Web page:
Mark Ingram, Daryl Worley

New Orleans Saints' Mark Ingram (22) is tackled by Carolina Panthers' Daryl Worley (26) in the first half of an NFL football game in Charlotte, N.C., Sunday, Sept. 24, 2017. (AP Photo/Bob Leverone) ORG XMIT: NCCB1

Bob Leverone

After news circulated that a Saints season-ticket holder filed a lawsuit to recoup money spent due to NFL player protests, running back Mark Ingram had a simple response. 

"Good luck dude," read the end of a tweet from Ingram on Tuesday evening.

Lee Dragna, of Morgan City, filed the lawsuit Monday in 24th Judicial District Court in Gretna. The lawsuit is seeking a refund for the tickets as well as attorney’s fees, claiming the protest by some players against police brutality and racial injustice has prevented him and his family from enjoying the games.

+1 
saintsbears567.103017.jpg

New Orleans Saints players kneel before the national anthem Sunday, Oct. 29, 2017, before the New Orleans Saints game against the Chicago Bears at the Mercedes-Benz Superdome.

Dragna said he hasn’t attended a game since the first home game of the 2017 season against the New England Patriots, on Sept. 17, when he said some of the players did not come out for the singing of the national anthem.

When they did come out, the suit says, “They passed directly in front of where the petitioner and his guests were seated. Many of the fans in that area booed and cursed at the Saints players.”

Ingram also countered by pointing out the team hasn't demonstrated during the anthem since a Week 3 game against the Carolina Panthers. 

"The one time we protested an anthem was an away game. After a team meeting we decided to kneel as one BEFORE the anthem was played and STAND united as one DURING the anthem," Ingram wrote.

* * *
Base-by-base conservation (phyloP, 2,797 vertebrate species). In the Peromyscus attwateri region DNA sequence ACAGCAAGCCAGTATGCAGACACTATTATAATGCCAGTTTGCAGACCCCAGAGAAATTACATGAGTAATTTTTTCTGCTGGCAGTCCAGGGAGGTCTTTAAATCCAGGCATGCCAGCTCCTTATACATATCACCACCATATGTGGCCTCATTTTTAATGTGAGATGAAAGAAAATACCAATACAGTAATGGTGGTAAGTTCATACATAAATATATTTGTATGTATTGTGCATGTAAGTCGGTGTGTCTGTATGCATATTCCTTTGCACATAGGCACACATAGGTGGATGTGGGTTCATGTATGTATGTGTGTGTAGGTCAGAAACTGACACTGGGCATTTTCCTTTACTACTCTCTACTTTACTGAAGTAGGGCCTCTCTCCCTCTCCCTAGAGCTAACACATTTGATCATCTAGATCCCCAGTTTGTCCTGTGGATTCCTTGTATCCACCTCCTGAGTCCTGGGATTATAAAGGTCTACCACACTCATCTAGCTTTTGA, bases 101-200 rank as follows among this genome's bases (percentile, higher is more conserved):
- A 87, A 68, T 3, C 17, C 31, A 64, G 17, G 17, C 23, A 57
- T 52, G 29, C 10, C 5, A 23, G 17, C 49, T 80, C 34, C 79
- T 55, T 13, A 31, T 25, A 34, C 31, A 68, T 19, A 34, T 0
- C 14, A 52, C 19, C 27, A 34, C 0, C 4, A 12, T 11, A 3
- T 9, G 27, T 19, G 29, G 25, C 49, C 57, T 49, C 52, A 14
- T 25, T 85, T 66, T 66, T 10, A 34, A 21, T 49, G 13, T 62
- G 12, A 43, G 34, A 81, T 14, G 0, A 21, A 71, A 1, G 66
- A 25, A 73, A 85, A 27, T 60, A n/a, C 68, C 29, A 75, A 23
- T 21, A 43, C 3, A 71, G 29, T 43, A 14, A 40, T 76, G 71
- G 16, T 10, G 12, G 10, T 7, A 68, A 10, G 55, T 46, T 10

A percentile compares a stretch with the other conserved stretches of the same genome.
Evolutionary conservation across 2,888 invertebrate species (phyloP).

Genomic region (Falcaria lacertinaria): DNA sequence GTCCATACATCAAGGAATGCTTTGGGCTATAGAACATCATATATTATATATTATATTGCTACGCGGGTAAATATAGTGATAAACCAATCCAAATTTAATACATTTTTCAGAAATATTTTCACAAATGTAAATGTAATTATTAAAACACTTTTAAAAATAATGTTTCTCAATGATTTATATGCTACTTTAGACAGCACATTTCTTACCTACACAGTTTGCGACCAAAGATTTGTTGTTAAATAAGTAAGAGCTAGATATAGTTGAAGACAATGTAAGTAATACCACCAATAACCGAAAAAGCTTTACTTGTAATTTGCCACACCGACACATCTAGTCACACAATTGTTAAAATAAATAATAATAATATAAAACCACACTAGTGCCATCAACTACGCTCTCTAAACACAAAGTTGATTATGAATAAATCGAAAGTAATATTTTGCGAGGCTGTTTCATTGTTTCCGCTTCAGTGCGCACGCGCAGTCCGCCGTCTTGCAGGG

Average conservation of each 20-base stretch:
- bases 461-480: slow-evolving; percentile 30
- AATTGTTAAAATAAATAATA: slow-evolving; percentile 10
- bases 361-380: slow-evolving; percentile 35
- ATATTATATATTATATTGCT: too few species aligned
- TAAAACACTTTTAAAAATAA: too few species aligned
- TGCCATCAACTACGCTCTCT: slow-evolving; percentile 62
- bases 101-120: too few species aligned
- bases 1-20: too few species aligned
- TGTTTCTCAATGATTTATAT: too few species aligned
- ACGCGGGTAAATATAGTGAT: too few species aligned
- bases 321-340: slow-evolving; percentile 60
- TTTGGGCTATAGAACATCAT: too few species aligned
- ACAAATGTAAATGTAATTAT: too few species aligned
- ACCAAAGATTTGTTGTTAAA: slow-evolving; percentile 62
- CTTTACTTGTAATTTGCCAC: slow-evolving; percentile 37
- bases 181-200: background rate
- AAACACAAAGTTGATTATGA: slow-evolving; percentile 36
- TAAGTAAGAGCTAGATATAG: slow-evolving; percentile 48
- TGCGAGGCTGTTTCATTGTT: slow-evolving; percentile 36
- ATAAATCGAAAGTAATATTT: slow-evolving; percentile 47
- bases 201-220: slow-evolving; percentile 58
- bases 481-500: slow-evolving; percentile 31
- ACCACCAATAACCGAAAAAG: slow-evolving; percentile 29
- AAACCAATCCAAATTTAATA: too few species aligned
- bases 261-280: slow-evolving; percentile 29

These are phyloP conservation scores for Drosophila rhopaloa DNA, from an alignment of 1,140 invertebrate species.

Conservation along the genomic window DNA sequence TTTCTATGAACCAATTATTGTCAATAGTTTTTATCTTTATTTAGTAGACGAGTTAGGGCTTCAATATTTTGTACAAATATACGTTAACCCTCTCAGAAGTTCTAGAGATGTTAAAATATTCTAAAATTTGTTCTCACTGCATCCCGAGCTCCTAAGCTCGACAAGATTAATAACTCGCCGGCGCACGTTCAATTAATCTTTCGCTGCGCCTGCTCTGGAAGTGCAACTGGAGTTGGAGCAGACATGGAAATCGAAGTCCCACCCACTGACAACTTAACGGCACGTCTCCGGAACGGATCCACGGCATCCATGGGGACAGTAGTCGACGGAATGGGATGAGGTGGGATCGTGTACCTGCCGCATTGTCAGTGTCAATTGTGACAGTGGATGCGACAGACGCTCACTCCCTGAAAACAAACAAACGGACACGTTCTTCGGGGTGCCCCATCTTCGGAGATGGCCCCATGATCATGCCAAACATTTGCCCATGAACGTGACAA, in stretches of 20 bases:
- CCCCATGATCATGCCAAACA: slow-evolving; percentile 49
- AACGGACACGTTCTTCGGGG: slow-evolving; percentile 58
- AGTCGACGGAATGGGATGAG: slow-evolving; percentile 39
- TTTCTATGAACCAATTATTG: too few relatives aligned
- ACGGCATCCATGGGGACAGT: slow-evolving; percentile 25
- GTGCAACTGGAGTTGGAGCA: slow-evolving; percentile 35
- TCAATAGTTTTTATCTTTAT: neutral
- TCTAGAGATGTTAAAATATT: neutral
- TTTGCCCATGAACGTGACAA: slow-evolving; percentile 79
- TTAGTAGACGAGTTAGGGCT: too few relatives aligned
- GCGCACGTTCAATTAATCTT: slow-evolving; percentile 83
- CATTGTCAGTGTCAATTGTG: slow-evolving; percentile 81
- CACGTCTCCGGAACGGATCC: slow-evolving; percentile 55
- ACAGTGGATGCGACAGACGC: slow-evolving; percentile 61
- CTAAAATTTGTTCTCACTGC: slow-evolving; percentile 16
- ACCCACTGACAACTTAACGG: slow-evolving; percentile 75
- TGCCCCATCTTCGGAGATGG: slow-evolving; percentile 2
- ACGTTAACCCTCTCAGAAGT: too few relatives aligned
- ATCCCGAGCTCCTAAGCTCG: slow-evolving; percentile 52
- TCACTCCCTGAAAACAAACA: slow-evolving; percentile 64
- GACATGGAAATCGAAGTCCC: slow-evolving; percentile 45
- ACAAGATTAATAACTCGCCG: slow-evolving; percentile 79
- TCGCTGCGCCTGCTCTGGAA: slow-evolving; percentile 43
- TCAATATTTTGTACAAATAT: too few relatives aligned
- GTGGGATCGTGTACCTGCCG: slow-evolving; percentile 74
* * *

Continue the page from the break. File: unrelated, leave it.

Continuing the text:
Dragna said Tuesday that the rowdy, angry reaction of the people around his seats has made the tickets unusable by him and his family, as well as customers he would otherwise give the tickets to.

He said the behavior of some fans upset by the protests — cursing, spilling beer — is “borderline dangerous,” though he said he thinks the responsibility for that behavior ultimately rests not with the fans but with owner Tom Benson.

“The Saints created that behavior by condoning it,” he said.

“It’s my thought pattern that (players) should not be allowed (to protest),” he said. “If you sell tickets to a gaming event for entertainment, you should not be allowed to turn it political.”

Dragna said he spent about $8,000 on the tickets, which are about 25 rows back on the 20-yard line. He asked the Saints for a refund and was turned down, he said.

“They don’t even want to talk about this, but I don’t care,” he said. “One way or another they’ll pay.”

On Tuesday, Saints spokesman Greg Bensel said Dragna's lawsuit has been forwarded to the team’s legal department and the organization would have no comment.